What is the technology telling us? That copies don't count any more. Copies of isolated books, bound between inert covers, soon won't mean much. Copies of their texts, however, will gain in meaning as they multiply by the millions and are flung around the world, indexed and copied again. What counts are the ways in which these common copies of a creative work can be linked, manipulated, annotated, tagged, highlighted, bookmarked, translated, enlivened by other media and sewn together into the universal library. Soon a book outside the library will be like a Web page outside the Web, gasping for air. Indeed, the only way for books to retain their waning authority in our culture is to wire their texts into the universal library.Kelly takes the extreme position that copyright holders will have to give up on the outmoded practice of making money from selling copies. No matter how much they've been able to get their needs served by legislators, the sheer force of technology will defeat them in the end.
[T]he economic model built on [copies] is collapsing. In a regime of superabundant free copies, copies lose value. They are no longer the basis of wealth. Now relationships, links, connection and sharing are. Value has shifted away from a copy toward the many ways to recall, annotate, personalize, edit, authenticate, display, mark, transfer and engage a work. Authors and artists can make (and have made) their livings selling aspects of their works other than inexpensive copies of them. They can sell performances, access to the creator, personalization, add-on information, the scarcity of attention (via ads), sponsorship, periodic subscriptions — in short, all the many values that cannot be copied. The cheap copy becomes the "discovery tool" that markets these other intangible valuables.How painful it must be to the average author -- an introvert -- to hear that the new way of making money will be selling personal access to you.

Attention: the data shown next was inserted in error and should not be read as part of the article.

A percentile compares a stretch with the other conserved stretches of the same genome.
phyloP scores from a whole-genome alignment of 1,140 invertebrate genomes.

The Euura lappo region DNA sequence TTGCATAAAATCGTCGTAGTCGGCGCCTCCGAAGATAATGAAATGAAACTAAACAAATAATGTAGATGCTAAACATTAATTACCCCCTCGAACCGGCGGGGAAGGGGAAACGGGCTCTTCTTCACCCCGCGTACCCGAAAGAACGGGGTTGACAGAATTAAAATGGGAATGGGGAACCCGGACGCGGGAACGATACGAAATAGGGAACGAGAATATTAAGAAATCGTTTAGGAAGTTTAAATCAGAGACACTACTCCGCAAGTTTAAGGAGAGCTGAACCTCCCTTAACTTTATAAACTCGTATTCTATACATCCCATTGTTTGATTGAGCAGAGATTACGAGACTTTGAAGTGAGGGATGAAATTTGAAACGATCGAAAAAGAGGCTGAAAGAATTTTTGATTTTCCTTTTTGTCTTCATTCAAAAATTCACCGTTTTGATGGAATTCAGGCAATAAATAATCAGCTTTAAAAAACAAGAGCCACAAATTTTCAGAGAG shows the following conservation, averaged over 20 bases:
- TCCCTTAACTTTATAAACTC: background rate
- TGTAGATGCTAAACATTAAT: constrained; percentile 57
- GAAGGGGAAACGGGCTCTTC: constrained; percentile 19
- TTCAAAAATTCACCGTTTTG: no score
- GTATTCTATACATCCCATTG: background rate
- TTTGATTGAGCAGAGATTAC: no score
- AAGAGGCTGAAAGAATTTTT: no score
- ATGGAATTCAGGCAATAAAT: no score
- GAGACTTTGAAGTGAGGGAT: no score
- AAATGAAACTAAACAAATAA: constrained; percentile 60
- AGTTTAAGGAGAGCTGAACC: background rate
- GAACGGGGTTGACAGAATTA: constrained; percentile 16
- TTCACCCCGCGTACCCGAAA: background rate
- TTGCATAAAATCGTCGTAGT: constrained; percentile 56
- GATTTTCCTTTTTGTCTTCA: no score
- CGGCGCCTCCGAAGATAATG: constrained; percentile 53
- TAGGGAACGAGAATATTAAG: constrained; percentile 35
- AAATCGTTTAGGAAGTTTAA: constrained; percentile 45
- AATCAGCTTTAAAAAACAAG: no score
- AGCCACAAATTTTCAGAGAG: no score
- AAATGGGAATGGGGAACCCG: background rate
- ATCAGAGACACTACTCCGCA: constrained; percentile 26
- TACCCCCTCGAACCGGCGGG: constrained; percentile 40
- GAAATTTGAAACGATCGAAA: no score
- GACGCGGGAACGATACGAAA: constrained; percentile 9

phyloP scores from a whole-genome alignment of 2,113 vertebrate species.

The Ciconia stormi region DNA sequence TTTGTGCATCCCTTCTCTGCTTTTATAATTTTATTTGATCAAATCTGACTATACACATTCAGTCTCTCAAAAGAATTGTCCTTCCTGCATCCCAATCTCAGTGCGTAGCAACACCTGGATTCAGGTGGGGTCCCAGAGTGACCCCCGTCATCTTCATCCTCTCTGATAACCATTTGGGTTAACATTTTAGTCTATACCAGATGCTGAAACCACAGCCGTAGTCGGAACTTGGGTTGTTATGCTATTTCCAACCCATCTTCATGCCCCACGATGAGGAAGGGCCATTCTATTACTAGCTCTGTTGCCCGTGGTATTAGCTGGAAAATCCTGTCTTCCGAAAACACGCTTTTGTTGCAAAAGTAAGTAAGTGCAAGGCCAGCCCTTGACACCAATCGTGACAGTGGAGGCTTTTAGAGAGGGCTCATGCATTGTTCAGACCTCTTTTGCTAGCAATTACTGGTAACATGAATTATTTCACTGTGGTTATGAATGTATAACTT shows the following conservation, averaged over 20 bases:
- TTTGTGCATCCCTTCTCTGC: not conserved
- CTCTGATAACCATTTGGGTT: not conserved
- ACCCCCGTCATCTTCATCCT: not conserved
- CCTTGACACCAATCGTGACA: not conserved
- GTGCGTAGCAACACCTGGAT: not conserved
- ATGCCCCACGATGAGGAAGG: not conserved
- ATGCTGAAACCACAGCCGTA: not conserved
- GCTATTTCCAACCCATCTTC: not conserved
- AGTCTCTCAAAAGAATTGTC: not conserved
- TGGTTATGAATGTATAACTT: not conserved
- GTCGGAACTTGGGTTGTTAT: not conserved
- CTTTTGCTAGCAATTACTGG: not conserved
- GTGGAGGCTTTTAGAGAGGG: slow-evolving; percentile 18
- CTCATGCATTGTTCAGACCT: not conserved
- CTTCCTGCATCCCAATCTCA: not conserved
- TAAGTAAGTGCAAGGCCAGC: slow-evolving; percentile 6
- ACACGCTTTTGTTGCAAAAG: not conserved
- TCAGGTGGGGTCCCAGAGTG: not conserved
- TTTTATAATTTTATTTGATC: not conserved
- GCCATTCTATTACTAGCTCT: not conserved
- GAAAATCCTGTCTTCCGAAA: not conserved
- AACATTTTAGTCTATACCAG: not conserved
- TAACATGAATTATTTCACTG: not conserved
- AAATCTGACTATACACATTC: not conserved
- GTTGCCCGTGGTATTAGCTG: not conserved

Kelly is very good at getting us excited about how great it will be to have all of humanity's writing in position for infinite linking, but way too blithe about the burden to be inflicted on writers. In his technology triumphalism, he goes so far as to say:
Having searchable works is good for culture. It is so good, in fact, that we can now state a new covenant: Copyrights must be counterbalanced by copyduties. In exchange for public protection of a work's copies (what we call copyright), a creator has an obligation to allow that work to be searched. No search, no copyright.So Kelly would not even permit the author with a highly saleable book to opt out of being scanned into the system. That's harsh. Maybe it's a bargaining chip for the legal dealing that is going on. But he's very convincing when he talks about the benefits to most authors, whose works go out of print and lose economic potential. For them, moving from oblivion into a lively system of linkage is a great benefit.